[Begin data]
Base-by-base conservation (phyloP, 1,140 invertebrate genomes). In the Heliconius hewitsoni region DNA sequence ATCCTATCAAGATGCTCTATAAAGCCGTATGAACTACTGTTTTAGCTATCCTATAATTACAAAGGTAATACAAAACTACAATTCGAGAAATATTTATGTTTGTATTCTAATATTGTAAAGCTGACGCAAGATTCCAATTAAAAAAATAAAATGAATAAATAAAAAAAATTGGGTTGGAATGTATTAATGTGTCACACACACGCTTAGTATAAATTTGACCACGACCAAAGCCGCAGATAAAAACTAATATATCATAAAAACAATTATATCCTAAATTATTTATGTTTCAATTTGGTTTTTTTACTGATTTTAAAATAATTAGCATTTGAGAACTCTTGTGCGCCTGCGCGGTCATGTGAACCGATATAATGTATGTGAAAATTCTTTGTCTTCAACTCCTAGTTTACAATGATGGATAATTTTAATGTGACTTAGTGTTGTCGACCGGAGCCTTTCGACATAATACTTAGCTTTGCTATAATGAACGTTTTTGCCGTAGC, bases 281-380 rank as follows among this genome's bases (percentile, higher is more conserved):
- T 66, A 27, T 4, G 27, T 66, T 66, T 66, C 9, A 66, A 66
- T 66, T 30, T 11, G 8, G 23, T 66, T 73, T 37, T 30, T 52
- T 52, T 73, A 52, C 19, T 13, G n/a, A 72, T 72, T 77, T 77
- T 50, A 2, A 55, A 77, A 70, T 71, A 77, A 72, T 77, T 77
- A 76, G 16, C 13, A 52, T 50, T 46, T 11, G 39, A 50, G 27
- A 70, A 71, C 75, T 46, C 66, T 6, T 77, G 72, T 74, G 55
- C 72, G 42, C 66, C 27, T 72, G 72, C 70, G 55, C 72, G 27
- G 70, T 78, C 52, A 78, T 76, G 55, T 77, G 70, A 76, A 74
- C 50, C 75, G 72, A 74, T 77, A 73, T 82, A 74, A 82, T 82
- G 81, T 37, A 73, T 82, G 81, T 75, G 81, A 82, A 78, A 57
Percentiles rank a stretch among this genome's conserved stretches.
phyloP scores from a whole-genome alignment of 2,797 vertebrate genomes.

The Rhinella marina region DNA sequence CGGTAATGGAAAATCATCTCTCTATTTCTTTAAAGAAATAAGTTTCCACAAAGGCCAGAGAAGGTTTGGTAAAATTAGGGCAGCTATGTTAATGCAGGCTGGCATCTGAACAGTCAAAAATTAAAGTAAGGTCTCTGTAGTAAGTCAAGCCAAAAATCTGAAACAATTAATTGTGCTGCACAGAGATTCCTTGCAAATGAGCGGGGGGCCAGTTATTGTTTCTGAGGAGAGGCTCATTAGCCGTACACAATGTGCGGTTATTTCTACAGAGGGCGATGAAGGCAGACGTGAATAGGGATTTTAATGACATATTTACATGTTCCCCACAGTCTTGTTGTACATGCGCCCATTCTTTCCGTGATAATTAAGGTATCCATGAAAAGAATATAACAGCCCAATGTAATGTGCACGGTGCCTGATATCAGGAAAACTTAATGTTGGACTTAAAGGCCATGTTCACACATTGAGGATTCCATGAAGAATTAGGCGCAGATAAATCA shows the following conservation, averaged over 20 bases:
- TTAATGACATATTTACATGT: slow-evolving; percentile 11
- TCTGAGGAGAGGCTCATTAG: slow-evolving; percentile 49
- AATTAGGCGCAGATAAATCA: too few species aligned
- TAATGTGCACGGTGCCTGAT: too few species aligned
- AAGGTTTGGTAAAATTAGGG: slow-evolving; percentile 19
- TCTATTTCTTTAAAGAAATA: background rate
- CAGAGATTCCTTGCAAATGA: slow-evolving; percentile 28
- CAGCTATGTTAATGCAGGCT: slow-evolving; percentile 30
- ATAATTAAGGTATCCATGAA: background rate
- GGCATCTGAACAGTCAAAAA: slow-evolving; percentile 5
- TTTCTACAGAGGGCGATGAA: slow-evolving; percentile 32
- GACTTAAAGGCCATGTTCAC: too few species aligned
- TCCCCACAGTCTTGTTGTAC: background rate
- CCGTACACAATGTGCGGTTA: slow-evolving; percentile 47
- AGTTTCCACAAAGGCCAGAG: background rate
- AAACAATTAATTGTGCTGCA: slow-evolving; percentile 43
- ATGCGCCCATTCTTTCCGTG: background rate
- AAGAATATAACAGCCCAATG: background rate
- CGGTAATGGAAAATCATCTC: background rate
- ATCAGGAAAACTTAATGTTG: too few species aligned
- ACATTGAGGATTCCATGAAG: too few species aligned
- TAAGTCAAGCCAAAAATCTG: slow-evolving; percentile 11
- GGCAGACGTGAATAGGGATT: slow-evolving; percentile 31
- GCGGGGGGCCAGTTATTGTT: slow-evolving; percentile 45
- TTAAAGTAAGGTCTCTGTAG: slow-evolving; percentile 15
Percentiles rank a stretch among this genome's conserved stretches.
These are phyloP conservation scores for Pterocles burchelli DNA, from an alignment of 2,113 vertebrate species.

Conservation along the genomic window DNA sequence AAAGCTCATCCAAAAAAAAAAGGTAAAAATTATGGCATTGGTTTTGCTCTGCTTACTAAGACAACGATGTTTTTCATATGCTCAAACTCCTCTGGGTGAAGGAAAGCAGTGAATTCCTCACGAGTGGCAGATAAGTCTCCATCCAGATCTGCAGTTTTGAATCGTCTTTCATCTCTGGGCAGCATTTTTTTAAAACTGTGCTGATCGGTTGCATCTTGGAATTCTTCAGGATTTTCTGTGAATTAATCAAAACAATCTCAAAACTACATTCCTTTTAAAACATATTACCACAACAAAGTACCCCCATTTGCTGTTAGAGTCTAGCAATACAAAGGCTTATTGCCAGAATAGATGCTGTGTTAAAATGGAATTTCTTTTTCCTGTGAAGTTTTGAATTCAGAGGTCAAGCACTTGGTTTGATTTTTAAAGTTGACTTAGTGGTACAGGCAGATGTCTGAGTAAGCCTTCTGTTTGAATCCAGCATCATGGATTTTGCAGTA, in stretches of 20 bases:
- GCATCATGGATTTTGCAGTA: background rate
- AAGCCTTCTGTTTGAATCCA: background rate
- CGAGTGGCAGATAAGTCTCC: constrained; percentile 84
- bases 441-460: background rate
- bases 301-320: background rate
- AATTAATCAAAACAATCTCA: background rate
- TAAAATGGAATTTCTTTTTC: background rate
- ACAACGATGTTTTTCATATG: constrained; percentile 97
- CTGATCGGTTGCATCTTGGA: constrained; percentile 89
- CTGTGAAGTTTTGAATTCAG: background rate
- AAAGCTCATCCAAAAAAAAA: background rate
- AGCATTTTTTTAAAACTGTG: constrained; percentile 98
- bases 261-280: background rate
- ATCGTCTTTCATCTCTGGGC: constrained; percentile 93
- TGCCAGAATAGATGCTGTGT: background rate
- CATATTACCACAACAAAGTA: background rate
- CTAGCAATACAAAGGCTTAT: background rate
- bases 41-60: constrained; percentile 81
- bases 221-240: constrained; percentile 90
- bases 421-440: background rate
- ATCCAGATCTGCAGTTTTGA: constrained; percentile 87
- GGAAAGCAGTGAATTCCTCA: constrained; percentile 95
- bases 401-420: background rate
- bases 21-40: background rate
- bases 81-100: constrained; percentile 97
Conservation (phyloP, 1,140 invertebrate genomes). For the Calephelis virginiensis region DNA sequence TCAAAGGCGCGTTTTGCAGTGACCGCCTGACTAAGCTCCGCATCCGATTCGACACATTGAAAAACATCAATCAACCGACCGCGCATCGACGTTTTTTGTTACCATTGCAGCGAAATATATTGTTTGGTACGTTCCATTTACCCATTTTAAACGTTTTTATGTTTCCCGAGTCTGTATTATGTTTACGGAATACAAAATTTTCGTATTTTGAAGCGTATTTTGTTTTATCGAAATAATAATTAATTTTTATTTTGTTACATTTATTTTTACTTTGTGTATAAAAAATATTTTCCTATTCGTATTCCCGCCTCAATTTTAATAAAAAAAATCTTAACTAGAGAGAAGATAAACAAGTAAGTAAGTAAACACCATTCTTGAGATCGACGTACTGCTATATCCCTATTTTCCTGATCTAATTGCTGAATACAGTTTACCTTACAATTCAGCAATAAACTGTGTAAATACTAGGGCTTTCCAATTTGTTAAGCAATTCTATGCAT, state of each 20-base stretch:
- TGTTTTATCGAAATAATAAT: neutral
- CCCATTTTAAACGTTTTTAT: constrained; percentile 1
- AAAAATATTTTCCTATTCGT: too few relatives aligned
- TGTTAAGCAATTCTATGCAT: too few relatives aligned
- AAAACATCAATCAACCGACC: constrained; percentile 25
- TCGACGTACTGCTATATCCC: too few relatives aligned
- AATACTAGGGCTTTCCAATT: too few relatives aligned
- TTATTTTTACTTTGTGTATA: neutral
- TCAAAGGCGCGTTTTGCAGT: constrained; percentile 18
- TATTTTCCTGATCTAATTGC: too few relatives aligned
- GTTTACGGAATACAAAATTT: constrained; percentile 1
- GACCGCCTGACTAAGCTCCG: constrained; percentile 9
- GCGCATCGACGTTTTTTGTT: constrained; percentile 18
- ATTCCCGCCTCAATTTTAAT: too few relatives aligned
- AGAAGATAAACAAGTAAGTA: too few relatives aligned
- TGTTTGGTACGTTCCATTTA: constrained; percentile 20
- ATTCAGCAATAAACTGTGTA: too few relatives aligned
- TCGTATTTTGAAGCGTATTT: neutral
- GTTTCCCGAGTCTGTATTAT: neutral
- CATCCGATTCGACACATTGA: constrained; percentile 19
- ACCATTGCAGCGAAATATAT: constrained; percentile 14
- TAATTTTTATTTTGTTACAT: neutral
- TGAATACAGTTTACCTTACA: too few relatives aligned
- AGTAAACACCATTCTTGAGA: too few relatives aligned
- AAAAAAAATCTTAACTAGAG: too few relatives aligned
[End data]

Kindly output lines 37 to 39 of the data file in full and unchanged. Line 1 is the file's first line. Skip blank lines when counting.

- GGCAGACGTGAATAGGGATT: slow-evolving; percentile 31
- GCGGGGGGCCAGTTATTGTT: slow-evolving; percentile 45
- TTAAAGTAAGGTCTCTGTAG: slow-evolving; percentile 15